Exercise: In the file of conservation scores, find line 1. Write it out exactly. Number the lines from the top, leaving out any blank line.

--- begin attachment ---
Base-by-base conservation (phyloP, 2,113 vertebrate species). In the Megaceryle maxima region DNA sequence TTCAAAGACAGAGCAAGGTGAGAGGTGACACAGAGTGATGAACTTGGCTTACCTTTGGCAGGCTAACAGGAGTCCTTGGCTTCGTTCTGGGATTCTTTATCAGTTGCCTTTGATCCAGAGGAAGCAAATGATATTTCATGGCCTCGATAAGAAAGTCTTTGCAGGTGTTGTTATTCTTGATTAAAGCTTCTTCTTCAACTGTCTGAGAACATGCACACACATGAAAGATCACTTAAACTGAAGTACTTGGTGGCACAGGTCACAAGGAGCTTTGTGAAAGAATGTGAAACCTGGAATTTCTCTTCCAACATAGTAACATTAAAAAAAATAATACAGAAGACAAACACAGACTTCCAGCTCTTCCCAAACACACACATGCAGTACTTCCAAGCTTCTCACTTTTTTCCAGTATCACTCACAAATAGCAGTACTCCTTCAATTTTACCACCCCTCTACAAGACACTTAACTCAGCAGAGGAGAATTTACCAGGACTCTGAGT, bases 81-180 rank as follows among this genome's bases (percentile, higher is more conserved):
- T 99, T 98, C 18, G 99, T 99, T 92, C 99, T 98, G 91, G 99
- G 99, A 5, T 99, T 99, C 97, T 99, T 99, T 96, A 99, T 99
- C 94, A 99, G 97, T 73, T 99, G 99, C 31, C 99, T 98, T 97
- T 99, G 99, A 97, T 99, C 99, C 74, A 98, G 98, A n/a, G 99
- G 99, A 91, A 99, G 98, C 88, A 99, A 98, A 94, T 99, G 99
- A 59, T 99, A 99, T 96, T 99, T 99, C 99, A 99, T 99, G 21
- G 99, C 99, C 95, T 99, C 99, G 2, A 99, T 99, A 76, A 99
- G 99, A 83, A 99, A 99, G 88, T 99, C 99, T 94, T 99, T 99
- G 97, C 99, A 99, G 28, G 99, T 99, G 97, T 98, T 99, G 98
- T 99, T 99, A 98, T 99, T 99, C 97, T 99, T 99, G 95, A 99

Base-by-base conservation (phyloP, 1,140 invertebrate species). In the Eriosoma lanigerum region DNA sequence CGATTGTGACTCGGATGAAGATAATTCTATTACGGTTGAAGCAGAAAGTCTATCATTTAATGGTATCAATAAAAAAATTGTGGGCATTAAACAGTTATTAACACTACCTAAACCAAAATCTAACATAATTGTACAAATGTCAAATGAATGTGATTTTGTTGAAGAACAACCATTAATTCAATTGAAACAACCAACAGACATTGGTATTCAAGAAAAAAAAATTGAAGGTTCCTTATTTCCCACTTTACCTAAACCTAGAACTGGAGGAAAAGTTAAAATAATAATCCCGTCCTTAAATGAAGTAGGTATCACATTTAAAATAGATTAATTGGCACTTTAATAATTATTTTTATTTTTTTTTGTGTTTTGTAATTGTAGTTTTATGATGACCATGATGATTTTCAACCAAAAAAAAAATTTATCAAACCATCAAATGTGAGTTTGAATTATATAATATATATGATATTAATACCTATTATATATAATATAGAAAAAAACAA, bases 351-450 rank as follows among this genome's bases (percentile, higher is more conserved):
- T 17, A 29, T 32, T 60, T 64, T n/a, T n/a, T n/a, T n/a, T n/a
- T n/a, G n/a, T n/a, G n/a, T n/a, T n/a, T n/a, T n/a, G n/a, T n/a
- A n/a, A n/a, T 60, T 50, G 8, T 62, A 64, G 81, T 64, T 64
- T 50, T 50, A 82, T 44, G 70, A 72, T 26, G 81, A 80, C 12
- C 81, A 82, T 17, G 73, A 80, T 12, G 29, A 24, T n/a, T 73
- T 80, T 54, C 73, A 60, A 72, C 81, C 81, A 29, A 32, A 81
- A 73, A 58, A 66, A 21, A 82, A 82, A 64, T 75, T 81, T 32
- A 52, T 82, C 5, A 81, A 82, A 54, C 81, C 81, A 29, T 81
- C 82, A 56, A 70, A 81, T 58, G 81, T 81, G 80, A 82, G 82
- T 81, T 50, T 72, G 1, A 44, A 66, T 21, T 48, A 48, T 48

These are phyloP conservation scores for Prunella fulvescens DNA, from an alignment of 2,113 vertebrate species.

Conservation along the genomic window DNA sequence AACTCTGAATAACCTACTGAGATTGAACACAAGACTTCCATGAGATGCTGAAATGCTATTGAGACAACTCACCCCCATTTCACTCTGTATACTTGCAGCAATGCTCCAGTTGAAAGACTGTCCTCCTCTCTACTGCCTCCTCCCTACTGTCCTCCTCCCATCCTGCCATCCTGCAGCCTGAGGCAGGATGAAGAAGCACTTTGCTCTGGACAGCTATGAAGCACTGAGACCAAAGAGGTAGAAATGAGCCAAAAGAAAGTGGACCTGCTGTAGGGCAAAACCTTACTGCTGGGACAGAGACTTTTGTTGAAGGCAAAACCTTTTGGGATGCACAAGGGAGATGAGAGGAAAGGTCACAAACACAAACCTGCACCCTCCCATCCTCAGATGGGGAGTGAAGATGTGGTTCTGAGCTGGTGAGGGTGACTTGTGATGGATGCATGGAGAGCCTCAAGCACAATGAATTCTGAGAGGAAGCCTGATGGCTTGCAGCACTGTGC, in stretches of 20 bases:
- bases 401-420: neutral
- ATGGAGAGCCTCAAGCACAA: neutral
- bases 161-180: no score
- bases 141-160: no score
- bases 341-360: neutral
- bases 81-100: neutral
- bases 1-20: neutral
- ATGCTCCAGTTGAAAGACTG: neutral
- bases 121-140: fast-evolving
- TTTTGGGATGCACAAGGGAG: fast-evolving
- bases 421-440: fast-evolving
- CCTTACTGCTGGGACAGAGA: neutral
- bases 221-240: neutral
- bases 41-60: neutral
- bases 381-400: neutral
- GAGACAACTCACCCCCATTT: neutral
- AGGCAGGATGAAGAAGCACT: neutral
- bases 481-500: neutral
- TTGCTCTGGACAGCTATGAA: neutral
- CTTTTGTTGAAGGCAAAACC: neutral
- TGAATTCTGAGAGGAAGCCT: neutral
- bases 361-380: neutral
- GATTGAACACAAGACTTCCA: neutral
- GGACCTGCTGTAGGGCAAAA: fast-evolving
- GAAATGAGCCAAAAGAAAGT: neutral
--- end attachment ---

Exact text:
Base-by-base conservation (phyloP, 2,113 vertebrate species). In the Megaceryle maxima region DNA sequence TTCAAAGACAGAGCAAGGTGAGAGGTGACACAGAGTGATGAACTTGGCTTACCTTTGGCAGGCTAACAGGAGTCCTTGGCTTCGTTCTGGGATTCTTTATCAGTTGCCTTTGATCCAGAGGAAGCAAATGATATTTCATGGCCTCGATAAGAAAGTCTTTGCAGGTGTTGTTATTCTTGATTAAAGCTTCTTCTTCAACTGTCTGAGAACATGCACACACATGAAAGATCACTTAAACTGAAGTACTTGGTGGCACAGGTCACAAGGAGCTTTGTGAAAGAATGTGAAACCTGGAATTTCTCTTCCAACATAGTAACATTAAAAAAAATAATACAGAAGACAAACACAGACTTCCAGCTCTTCCCAAACACACACATGCAGTACTTCCAAGCTTCTCACTTTTTTCCAGTATCACTCACAAATAGCAGTACTCCTTCAATTTTACCACCCCTCTACAAGACACTTAACTCAGCAGAGGAGAATTTACCAGGACTCTGAGT, bases 81-180 rank as follows among this genome's bases (percentile, higher is more conserved):